Hoteliers have little hope of luring Western tourists
ANTALYA - Doğan News Agency
Tourism representatives from the southern province of Antalya, Turkey’s tourism center, have said they did not find what had expected at the ITB Berlin fair, adding they saw 2016 as a difficult year for the sector once again.
They noted Turkey needed to focus on promotional campaigns abroad more than in previous years amid rising security concerns and negative perceptions about the country, after they returned from the Berlin fair, which was held on March 9-13.
“We confirmed what we had foreseen for this year in Berlin. Namely, we once again saw that the reservation cancelations would be fairly high and 2016 would be a difficult year, especially for Antalya. Our biggest concern is to experience huge shrinkage in employment across the sector,” said the head of the Mediterranean Touristic Hoteliers Association (AKTOB), Yusuf Hacısüleyman.
Forecasting that the regression in the sector’s German market would be around 30 percent by the year-end, he noted, “In a bid to decrease these negative effects to a minimum, we need to start a PR campaign, which also includes closer ties with the western European countries. Negative perceptions about Turkey need to be averted. Some political discourses, some inefficiency in informing what has been done regarding the refugee crisis and the latest terror attacks have triggered negative thoughts about Turkey.”
He noted it would be a big fault to decrease prices, as the country has achieved a good price-service balance over the last 30 years.
The head of the Hoteliers Federation of Turkey (TÜROFED), Osman Ayık, said the German market was of crucial importance for Turkey.
“We have called Germany, Britain, France, Scandinavian countries and the former Iron Curtain countries as our European market. The reservations in this market for Turkey have been lower than they were in earlier years,” he said.
He noted some of the losses in this market have not been directed towards Turkey’s competitors on the Mediterranean coastline, such as Spain, Italy or Greece.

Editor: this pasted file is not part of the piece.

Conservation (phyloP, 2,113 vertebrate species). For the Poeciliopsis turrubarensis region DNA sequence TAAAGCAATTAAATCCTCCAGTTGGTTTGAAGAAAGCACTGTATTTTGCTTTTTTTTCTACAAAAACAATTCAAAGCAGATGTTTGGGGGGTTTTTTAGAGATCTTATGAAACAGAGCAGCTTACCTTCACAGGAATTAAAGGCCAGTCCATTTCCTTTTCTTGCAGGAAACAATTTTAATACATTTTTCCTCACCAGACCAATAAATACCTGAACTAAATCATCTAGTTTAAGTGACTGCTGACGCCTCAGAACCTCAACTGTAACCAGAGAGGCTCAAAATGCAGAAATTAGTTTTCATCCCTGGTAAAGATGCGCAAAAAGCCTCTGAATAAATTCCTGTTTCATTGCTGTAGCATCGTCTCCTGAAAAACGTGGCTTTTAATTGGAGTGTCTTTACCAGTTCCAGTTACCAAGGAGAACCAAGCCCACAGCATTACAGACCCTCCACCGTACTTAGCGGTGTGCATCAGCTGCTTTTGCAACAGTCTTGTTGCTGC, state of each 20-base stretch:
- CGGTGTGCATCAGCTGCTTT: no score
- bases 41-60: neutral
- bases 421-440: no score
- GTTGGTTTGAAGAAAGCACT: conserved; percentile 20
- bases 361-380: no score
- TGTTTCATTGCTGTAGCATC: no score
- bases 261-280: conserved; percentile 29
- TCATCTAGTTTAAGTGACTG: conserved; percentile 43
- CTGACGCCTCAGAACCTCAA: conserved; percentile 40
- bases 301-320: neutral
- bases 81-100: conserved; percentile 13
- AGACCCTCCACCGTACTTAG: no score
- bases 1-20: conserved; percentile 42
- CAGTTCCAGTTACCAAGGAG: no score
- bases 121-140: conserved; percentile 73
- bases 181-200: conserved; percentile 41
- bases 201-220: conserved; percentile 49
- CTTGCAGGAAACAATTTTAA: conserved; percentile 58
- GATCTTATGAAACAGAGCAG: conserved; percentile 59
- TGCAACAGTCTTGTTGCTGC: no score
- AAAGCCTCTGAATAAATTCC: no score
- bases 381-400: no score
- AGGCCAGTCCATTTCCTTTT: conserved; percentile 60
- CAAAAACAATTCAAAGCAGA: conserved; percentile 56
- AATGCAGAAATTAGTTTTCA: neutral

“We can recover some losses and the last minute reservations may bring some recreation across the sector. A majority of German people have not made their holiday plans yet. This is a chance for us. Here security matters a lot… we need to resolve the security issues,” Ayık noted.
Saying that the losses in the European market would be around 20 percent unless a new terror incident happens in touristic areas, the vice president of the Promotional Foundation of Antalya (ATAV), Yeliz Gül Ege, added, “We have forecasted the sector would see some 20 percent loss from the European market. The only market that will bring some relief to Antalya is the Middle Eastern market and promotional campaigns should be diverted to this market.”
According to Ege, even German-Turks found Turkey insecure in their meetings.
“We need to reverse these negative perceptions through comprehensive PR work. In the Russian market, any peace attempts will make a huge difference. Any other attempts will bring nothing,” she added.
April will be ‘crucial’
Tourism players also noted April will be of crucial importance to give positive signals abroad in a bid to stop negative thoughts about Turkey.
“Unless we give positive messages by April, we will see further losses every day. We need to concentrate on our friends who always prefer us. Positive messages given by them will make a great contribution to our tourism sector,” said the chair of ASKA Hotels, Ramazan Aslan.
The head of the Chamber of Trade and Industry of Antalya (ATSO), Davut Çetin, said the sector has been in a difficult position, but can leave this turbulent period through effective promotional campaigns.
A total of 393 Turkish sector players attended the ITB Berlin fair, which welcomed more than 170,000 people. Tourism Minister Mahir Ünal also attended the fair and met with both Turkish tourism representatives and global tourism players.